1. What is lubing a switch?
Lubing a switch involves coating the switch's stem, the part that makes contact with the inner housings of the switch, with a nonconductive material, usually oil, grease, or a mix of the two. The result is that the switch ends up feeling smoother on its travel.
2. What do sip sockets do?
Sip sockets allow for the easy swap of LEDs on boards with them soldered in on. If an LED fails and you need to replace it, you can just pull it out and put a new one in place! You can even swap colors if you want to.
3. Do you sell stock, unmodified switches, along with your pre-lubricated switches?
Very sparsely, I'll hold pre-order periods for stock switches when I'm ordering in bulk. I try to keep the cost as low as possible for the customer. However, this may not always be the case, as these pre-order buys end up costing me more in international shipping by adding onto the total weight of my order.
4. What lubes do you use?
I use Krytox GPL 104, 105, and 106 in various mixes, depending on the switch. These are premium top-of-the-line, pretty pricy lubricants that will last in your switches for a very long time, and since there is only one substance (oil), you won't have to worry about separation!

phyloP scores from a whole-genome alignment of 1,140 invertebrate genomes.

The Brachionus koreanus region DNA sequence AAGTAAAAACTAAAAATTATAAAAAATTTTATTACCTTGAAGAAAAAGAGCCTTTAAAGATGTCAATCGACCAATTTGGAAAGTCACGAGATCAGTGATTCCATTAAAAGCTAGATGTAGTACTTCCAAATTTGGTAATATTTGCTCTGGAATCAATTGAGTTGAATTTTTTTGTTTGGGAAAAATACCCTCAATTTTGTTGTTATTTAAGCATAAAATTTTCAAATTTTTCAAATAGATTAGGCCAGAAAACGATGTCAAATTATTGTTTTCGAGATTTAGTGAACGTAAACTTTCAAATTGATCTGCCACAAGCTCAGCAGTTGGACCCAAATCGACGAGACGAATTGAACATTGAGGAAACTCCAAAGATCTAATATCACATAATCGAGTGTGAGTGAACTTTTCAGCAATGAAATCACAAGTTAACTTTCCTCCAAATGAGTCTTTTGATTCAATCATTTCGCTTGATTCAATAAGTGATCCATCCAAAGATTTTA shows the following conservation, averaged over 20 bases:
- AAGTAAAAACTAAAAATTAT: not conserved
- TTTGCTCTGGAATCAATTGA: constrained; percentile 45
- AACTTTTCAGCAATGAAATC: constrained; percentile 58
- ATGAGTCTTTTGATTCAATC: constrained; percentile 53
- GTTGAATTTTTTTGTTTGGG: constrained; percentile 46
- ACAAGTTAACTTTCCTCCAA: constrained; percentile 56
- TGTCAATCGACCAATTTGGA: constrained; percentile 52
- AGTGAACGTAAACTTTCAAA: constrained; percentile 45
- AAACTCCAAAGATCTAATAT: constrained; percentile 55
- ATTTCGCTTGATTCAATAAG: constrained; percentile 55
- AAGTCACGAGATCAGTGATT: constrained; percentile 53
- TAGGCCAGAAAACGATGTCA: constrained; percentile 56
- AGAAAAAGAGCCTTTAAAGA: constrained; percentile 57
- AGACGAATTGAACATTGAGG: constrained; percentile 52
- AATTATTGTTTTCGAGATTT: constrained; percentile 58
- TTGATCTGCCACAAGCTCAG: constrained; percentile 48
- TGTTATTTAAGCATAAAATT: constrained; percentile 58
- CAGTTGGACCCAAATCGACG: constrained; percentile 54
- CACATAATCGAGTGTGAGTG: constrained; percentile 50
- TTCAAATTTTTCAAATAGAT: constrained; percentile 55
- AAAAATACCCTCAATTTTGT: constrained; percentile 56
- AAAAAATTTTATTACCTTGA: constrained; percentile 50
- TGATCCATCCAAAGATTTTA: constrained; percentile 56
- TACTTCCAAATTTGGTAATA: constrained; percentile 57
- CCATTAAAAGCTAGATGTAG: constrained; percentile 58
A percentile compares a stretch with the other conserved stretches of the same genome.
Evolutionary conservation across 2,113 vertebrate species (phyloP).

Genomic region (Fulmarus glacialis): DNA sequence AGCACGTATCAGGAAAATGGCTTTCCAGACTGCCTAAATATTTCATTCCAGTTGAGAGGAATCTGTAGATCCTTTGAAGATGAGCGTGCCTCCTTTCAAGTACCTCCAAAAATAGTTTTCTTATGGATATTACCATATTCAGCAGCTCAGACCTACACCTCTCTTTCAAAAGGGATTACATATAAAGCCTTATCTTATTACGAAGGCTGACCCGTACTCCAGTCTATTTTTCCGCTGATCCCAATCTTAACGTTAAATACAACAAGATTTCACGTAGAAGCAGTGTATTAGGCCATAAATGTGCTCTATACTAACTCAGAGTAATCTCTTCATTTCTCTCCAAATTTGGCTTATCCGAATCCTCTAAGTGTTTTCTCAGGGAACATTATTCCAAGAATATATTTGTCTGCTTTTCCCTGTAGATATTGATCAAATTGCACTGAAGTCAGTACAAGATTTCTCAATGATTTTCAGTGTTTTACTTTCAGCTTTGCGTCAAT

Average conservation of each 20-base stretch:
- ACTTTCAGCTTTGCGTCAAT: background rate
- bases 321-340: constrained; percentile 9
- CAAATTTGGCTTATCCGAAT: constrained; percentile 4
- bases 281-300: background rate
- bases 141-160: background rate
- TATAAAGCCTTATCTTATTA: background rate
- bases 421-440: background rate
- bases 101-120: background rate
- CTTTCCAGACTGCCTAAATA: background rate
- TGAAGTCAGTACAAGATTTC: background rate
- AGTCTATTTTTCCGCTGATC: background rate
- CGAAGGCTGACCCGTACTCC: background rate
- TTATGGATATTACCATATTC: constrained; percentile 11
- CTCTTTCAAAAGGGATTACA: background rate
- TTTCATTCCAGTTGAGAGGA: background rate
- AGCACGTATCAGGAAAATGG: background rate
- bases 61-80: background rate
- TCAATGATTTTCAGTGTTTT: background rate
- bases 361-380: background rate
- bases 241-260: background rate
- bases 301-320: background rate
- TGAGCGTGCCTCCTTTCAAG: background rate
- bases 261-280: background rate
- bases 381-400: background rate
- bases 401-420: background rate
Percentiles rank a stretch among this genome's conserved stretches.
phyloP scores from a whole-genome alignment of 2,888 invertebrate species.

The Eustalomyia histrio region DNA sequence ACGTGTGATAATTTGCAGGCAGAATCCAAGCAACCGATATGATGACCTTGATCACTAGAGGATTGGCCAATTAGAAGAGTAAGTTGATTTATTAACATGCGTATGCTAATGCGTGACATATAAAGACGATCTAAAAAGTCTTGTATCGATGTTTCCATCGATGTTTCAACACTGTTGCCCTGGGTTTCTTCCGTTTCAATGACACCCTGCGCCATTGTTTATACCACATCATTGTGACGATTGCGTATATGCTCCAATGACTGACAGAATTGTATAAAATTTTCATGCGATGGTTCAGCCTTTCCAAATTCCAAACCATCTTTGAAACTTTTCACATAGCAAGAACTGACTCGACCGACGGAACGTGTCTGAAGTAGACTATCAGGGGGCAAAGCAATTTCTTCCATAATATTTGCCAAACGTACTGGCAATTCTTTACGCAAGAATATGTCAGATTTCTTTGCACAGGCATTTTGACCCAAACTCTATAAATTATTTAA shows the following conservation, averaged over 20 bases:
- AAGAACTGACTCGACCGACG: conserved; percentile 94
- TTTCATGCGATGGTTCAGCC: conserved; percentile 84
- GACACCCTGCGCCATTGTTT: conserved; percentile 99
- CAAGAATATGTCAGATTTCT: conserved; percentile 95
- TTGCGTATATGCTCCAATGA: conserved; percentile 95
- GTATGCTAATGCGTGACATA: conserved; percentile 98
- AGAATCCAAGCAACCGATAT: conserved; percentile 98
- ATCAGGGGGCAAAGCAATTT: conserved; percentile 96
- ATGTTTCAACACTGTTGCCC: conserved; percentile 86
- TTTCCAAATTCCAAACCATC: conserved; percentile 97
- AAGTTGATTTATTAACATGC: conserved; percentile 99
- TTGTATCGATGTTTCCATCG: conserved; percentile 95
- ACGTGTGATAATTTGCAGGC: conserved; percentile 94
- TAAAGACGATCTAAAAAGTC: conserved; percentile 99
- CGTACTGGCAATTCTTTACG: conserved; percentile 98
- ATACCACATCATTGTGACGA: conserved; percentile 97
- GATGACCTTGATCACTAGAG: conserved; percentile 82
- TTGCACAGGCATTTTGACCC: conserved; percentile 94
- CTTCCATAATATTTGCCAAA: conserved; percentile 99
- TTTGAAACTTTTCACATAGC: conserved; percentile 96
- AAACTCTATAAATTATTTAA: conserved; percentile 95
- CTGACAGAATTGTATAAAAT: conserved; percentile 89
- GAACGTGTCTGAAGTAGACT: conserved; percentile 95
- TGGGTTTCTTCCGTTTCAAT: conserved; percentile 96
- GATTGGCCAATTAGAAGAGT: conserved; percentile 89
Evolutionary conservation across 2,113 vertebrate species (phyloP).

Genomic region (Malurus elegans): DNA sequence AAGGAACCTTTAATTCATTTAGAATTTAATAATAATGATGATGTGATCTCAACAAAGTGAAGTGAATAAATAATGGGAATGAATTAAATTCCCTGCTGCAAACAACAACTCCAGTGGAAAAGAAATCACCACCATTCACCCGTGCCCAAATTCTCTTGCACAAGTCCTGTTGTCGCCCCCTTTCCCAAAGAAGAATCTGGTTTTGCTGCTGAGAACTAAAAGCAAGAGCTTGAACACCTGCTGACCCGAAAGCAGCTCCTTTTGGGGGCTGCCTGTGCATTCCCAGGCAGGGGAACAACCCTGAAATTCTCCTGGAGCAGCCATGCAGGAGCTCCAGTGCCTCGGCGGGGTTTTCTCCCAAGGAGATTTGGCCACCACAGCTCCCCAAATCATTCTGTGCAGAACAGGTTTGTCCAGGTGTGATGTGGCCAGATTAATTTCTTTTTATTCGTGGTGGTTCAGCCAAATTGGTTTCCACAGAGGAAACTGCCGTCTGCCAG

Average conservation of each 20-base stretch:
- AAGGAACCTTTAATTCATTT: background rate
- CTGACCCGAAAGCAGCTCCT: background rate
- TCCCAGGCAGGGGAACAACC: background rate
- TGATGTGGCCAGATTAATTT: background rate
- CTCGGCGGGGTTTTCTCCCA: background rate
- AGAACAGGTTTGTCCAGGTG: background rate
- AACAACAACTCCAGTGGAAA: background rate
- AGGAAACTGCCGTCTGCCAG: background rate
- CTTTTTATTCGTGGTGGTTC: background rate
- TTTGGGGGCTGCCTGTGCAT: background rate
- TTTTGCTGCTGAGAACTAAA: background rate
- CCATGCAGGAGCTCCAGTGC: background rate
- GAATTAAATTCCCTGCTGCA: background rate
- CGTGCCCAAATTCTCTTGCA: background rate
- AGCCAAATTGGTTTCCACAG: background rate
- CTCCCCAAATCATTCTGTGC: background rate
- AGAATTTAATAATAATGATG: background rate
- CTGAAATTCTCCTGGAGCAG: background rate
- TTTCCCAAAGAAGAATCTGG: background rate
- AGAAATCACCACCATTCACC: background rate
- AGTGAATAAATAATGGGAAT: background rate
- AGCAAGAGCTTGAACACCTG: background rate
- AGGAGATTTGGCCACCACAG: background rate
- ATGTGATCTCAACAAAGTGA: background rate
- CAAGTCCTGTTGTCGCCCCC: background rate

5. Where do you lube?
I lube both sides of the stem, where they hit the bottom housing on the sides, the hole where the stem goes into as well as contact points for the spring. On linears, I will also lube the legs that hit the contact leaf, but on tactiles, I tend to stay away from it because users report dulled tactility when I lube it.
6. How long does it take to lube a switch?
About a minute each, but it varies by switch. I'm really practiced at this stuff, and I'll very commonly QC along the way, so it usually ends up taking about an hour for 45 switches or so!
7. What happens if a switch arrives and is broken?
This can always happen, due to either factory error, my error, or shipping errors. Contact me at Krelbit@switchmod.net, or PM me at /u/Krelbit on reddit. We'll sort something out.